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Systematic errors in growth expectations over the business cycle

Listed author(s):
  • Dovern, Jonas
  • Jannsen, Nils

Using real-time data, we analyze how the systematic expectation errors of professional forecasters in 19 advanced economies depend on the state of the business cycle. Our results indicate that the general result that forecasters systematically overestimate output growth (across all countries) masks considerable differences across different business-cycle states. We show that forecasts for recessions are subject to a large negative systematic forecast error (forecasters overestimate growth), while forecasts for recoveries are subject to a positive systematic forecast error. Forecasts made for expansions have, if anything, a small systematic forecast error for large forecast horizons. When we link information about the business-cycle state in the target year with quarterly information about its state in the forecasting period, we find that forecasters realize business-cycle turning points somewhat late. Using cross-country evidence, we demonstrate that the positive relationship between a change in trend growth rates and forecast bias, as suggested in the literature, breaks down when only focusing on forecasts made for expansions.

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Paper provided by Kiel Institute for the World Economy (IfW) in its series Kiel Working Papers with number 1989.

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Date of creation: 2015
Handle: RePEc:zbw:ifwkwp:1989
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  1. Batchelor, Roy, 2007. "Bias in macroeconomic forecasts," International Journal of Forecasting, Elsevier, vol. 23(2), pages 189-203.
  2. Tara Sinclair & Frederick L. Joutz, 2009. "Can the Fed Predict the State of the Economy?," Working Papers 2008-06, The George Washington University, Institute for International Economic Policy.
  3. Fildes, Robert & Stekler, Herman, 2002. "Reply to the comments on 'The state of macroeconomic forecasting'," Journal of Macroeconomics, Elsevier, vol. 24(4), pages 503-505, December.
  4. Ager, Philipp & Kappler, Marcus & Osterloh, Steffen, 2007. "The Accuracy and Efficiency of the Consensus Forecasts: A Further Application and Extension of the Pooled Approach," ZEW Discussion Papers 07-058, ZEW - Zentrum für Europäische Wirtschaftsforschung / Center for European Economic Research.
  5. Sims, Christopher A., 2003. "Implications of rational inattention," Journal of Monetary Economics, Elsevier, vol. 50(3), pages 665-690, April.
  6. Wieland, Volker & Wolters, Maik Hendrik, 2012. "Forecasting and policy making," IMFS Working Paper Series 62, Goethe University Frankfurt, Institute for Monetary and Financial Stability (IMFS).
  7. Roy Batchelor, 2007. "Forecaster Behaviour and Bias in Macroeconomic Forecasts," Ifo Working Paper Series Ifo Working Paper No. 39, Ifo Institute - Leibniz Institute for Economic Research at the University of Munich.
  8. Isiklar, Gultekin & Lahiri, Kajal, 2007. "How far ahead can we forecast? Evidence from cross-country surveys," International Journal of Forecasting, Elsevier, vol. 23(2), pages 167-187.
  9. Tilman Ehrbeck & Robert Waldmann, 1996. "Why Are Professional Forecasters Biased? Agency versus Behavioral Explanations," The Quarterly Journal of Economics, Oxford University Press, vol. 111(1), pages 21-40.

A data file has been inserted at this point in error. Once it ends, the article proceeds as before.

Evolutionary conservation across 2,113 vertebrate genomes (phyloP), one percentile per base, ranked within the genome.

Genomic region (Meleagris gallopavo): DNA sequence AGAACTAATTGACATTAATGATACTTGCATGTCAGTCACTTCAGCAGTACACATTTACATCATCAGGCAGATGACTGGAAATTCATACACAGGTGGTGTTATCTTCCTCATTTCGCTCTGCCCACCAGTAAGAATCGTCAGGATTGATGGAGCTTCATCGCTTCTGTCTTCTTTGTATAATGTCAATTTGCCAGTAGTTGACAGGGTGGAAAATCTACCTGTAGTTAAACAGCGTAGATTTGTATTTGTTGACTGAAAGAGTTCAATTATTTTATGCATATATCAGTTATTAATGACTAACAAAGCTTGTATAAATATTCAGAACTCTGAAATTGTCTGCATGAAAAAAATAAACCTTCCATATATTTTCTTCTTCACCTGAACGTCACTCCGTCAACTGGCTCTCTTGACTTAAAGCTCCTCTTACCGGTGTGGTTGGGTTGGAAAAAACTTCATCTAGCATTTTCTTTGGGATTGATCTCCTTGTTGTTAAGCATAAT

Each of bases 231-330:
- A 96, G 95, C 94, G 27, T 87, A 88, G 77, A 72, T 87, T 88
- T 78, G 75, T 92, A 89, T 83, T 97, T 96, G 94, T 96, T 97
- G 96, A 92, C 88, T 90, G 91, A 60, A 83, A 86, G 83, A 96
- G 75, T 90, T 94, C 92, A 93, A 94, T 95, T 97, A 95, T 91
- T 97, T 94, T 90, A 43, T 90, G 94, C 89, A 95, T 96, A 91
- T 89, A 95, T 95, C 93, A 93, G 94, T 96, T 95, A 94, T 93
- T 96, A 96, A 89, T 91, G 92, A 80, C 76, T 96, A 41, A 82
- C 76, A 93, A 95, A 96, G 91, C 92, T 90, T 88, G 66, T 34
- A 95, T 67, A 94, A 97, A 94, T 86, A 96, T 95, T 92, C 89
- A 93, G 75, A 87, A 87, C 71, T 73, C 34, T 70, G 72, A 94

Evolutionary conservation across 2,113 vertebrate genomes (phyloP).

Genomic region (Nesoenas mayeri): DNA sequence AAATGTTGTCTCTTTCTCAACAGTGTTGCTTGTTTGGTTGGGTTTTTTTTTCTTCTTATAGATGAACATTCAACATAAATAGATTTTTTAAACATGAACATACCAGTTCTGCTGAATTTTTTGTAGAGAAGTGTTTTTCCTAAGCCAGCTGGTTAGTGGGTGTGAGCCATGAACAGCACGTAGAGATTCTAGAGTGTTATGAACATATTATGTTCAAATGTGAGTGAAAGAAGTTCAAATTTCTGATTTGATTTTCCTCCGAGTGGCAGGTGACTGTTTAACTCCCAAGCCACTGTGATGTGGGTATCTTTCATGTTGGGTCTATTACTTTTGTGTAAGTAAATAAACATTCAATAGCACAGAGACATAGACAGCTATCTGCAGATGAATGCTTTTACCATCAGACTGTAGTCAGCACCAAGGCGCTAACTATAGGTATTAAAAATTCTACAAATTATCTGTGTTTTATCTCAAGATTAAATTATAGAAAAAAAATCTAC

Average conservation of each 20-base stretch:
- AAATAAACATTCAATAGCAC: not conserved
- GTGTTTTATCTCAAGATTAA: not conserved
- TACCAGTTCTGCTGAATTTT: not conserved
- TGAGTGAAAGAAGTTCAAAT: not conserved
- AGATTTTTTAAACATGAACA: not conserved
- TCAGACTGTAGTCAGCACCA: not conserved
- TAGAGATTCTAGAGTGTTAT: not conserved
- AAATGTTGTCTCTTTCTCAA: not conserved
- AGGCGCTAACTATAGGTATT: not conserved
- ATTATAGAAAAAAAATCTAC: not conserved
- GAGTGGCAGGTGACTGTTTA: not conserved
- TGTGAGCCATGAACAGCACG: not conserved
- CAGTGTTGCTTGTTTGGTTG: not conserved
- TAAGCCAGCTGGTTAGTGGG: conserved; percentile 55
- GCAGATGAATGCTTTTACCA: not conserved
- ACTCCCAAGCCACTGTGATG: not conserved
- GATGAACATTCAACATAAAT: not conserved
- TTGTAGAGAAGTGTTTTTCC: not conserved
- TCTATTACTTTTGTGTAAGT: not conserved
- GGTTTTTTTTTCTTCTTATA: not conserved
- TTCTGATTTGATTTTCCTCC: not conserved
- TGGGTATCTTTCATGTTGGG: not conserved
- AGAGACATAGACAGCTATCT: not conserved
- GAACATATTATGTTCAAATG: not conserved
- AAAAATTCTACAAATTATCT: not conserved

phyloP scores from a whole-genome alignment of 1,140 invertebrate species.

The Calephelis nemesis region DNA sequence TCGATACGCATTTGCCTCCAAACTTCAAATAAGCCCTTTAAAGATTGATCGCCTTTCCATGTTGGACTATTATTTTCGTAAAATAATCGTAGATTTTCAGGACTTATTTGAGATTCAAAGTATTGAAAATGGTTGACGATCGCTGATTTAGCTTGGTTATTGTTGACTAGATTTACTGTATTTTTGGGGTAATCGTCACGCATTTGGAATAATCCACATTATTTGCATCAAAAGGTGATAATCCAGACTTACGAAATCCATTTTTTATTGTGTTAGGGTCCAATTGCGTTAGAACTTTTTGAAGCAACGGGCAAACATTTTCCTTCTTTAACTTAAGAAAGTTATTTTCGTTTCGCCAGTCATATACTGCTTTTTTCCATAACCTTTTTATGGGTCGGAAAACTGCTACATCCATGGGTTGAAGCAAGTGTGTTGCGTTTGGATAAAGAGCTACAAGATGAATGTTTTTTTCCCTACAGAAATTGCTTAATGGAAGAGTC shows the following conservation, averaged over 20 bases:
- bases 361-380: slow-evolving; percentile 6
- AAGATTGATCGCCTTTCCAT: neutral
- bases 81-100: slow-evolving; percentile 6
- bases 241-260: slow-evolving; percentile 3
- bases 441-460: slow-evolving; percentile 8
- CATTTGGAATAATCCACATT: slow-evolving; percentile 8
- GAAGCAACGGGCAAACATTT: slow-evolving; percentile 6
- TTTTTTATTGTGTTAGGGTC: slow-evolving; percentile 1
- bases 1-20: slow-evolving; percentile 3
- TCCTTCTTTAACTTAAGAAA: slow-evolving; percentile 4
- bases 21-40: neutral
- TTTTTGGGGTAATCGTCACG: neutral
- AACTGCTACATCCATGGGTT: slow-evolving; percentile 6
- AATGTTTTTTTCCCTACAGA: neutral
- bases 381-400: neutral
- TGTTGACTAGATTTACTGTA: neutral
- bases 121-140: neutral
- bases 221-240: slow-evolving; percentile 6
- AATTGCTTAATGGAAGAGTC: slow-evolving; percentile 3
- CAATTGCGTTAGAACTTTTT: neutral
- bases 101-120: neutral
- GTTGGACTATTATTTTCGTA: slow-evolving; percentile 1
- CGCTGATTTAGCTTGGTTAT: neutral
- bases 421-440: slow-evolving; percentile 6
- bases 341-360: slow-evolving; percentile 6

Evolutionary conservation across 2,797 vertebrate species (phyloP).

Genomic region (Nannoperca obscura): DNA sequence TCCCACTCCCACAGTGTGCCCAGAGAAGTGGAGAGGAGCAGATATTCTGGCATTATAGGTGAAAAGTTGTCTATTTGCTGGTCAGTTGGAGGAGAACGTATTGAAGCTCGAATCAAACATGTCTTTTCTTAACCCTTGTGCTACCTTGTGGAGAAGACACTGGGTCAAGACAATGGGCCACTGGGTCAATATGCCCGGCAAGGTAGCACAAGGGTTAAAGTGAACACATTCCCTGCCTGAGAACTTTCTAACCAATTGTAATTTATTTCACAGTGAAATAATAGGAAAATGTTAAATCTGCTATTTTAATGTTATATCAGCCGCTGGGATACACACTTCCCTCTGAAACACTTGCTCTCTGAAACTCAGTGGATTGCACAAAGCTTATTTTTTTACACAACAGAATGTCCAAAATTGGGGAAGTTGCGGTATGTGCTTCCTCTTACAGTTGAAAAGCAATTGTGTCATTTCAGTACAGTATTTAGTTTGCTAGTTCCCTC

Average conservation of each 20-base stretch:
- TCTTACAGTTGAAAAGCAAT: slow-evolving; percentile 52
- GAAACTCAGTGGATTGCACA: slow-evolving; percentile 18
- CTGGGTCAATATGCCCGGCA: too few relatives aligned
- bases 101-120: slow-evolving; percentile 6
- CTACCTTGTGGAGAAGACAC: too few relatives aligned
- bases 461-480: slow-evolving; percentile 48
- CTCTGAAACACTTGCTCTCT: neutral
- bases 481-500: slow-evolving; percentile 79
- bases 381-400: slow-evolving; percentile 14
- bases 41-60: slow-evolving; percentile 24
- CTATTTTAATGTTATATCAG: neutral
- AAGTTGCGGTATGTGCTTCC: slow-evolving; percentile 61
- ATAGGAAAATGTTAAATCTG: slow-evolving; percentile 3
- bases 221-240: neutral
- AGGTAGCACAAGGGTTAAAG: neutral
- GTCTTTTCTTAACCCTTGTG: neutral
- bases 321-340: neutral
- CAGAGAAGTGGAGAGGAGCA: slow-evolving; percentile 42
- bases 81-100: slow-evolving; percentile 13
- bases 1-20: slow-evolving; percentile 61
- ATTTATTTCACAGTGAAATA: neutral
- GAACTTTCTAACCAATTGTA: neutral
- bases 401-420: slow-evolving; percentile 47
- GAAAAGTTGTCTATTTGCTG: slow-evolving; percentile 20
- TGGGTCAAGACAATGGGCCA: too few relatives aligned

10. Prakash Loungani, 2000. "How Accurate Are Private Sector Forecasts; Cross-Country Evidence From Consensus Forecasts of Output Growth," IMF Working Papers 00/77, International Monetary Fund.
  11. Boysen-Hogrefe, Jens & Jannsen, Nils & Meier, Carsten-Patrick, 2016. "A Note On Banking And Housing Crises And The Strength Of Recoveries," Macroeconomic Dynamics, Cambridge University Press, vol. 20(07), pages 1924-1933, October.
  12. Masahiro Ashiya, 2009. "Strategic bias and professional affiliations of macroeconomic forecasters," Journal of Forecasting, John Wiley & Sons, Ltd., vol. 28(2), pages 120-130.
  13. Tara M. Sinclair & Jeff Messina & Herman Stekler, 2014. "What Can We Learn From Revisions to the Greenbook Forecasts?," Working Papers 2014-14, The George Washington University, Institute for International Economic Policy.
  14. Yuriy Gorodnichenko & Olivier Coibion, 2010. "What can survey forecasts tell us about informational rigidities?," 2010 Meeting Papers 277, Society for Economic Dynamics.
  15. Harding, Don & Pagan, Adrian, 2002. "Dissecting the cycle: a methodological investigation," Journal of Monetary Economics, Elsevier, vol. 49(2), pages 365-381, March.
  16. Deschamps, Bruno & Ioannidis, Christos, 2013. "Can rational stubbornness explain forecast biases?," Journal of Economic Behavior & Organization, Elsevier, vol. 92(C), pages 141-151.
  17. Jeremy Piger & James Morley & Chang-Jin Kim, 2005. "Nonlinearity and the permanent effects of recessions," Journal of Applied Econometrics, John Wiley & Sons, Ltd., vol. 20(2), pages 291-309.
  18. Adriana Fernandez & Evan F. Koenig & Alex Nikolsko-Rzhevskyy, 2011. "A real-time historical database for the OECD," Globalization and Monetary Policy Institute Working Paper 96, Federal Reserve Bank of Dallas.
  19. Stekler, H O, 1972. "An Analysis of Turning Point Forecasts," American Economic Review, American Economic Association, vol. 62(4), pages 724-729, September.
  20. Fildes, Robert & Stekler, Herman, 2002. "The state of macroeconomic forecasting," Journal of Macroeconomics, Elsevier, vol. 24(4), pages 435-468, December.
  21. Holden, K & Peel, D A, 1990. "On Testing for Unbiasedness and Efficiency of Forecasts," The Manchester School of Economic & Social Studies, University of Manchester, vol. 58(2), pages 120-127, June.
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